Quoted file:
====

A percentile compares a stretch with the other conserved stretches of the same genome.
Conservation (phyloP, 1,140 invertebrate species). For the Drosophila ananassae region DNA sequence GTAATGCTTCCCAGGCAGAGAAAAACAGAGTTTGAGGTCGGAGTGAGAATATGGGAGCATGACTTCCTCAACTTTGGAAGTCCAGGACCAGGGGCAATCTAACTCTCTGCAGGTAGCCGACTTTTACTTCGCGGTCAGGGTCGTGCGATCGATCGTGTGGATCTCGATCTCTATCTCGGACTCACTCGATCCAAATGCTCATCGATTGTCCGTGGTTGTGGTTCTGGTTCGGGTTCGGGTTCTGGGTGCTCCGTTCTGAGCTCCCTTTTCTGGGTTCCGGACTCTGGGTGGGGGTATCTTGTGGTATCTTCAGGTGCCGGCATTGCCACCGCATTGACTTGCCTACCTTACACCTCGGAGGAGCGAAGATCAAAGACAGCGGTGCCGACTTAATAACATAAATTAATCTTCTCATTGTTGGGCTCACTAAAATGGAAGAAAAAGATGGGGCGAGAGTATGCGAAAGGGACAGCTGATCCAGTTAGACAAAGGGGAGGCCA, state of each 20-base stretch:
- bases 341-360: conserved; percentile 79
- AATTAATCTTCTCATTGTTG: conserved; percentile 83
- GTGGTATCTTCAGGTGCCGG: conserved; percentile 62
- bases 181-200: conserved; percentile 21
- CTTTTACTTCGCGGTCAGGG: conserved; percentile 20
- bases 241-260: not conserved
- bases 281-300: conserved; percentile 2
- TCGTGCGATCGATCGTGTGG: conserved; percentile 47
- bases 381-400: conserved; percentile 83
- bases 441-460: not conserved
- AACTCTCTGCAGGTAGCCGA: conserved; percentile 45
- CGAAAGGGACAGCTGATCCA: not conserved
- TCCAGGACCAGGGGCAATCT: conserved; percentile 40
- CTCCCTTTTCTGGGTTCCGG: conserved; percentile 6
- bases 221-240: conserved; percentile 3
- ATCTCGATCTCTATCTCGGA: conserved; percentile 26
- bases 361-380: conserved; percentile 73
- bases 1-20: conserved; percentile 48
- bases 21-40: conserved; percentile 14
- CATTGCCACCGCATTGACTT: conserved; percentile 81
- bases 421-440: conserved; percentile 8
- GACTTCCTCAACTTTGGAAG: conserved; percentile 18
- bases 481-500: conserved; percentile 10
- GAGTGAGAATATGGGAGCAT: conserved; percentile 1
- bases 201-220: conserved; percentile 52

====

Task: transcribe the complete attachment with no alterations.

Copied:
A percentile compares a stretch with the other conserved stretches of the same genome.
Conservation (phyloP, 1,140 invertebrate species). For the Drosophila ananassae region DNA sequence GTAATGCTTCCCAGGCAGAGAAAAACAGAGTTTGAGGTCGGAGTGAGAATATGGGAGCATGACTTCCTCAACTTTGGAAGTCCAGGACCAGGGGCAATCTAACTCTCTGCAGGTAGCCGACTTTTACTTCGCGGTCAGGGTCGTGCGATCGATCGTGTGGATCTCGATCTCTATCTCGGACTCACTCGATCCAAATGCTCATCGATTGTCCGTGGTTGTGGTTCTGGTTCGGGTTCGGGTTCTGGGTGCTCCGTTCTGAGCTCCCTTTTCTGGGTTCCGGACTCTGGGTGGGGGTATCTTGTGGTATCTTCAGGTGCCGGCATTGCCACCGCATTGACTTGCCTACCTTACACCTCGGAGGAGCGAAGATCAAAGACAGCGGTGCCGACTTAATAACATAAATTAATCTTCTCATTGTTGGGCTCACTAAAATGGAAGAAAAAGATGGGGCGAGAGTATGCGAAAGGGACAGCTGATCCAGTTAGACAAAGGGGAGGCCA, state of each 20-base stretch:
- bases 341-360: conserved; percentile 79
- AATTAATCTTCTCATTGTTG: conserved; percentile 83
- GTGGTATCTTCAGGTGCCGG: conserved; percentile 62
- bases 181-200: conserved; percentile 21
- CTTTTACTTCGCGGTCAGGG: conserved; percentile 20
- bases 241-260: not conserved
- bases 281-300: conserved; percentile 2
- TCGTGCGATCGATCGTGTGG: conserved; percentile 47
- bases 381-400: conserved; percentile 83
- bases 441-460: not conserved
- AACTCTCTGCAGGTAGCCGA: conserved; percentile 45
- CGAAAGGGACAGCTGATCCA: not conserved
- TCCAGGACCAGGGGCAATCT: conserved; percentile 40
- CTCCCTTTTCTGGGTTCCGG: conserved; percentile 6
- bases 221-240: conserved; percentile 3
- ATCTCGATCTCTATCTCGGA: conserved; percentile 26
- bases 361-380: conserved; percentile 73
- bases 1-20: conserved; percentile 48
- bases 21-40: conserved; percentile 14
- CATTGCCACCGCATTGACTT: conserved; percentile 81
- bases 421-440: conserved; percentile 8
- GACTTCCTCAACTTTGGAAG: conserved; percentile 18
- bases 481-500: conserved; percentile 10
- GAGTGAGAATATGGGAGCAT: conserved; percentile 1
- bases 201-220: conserved; percentile 52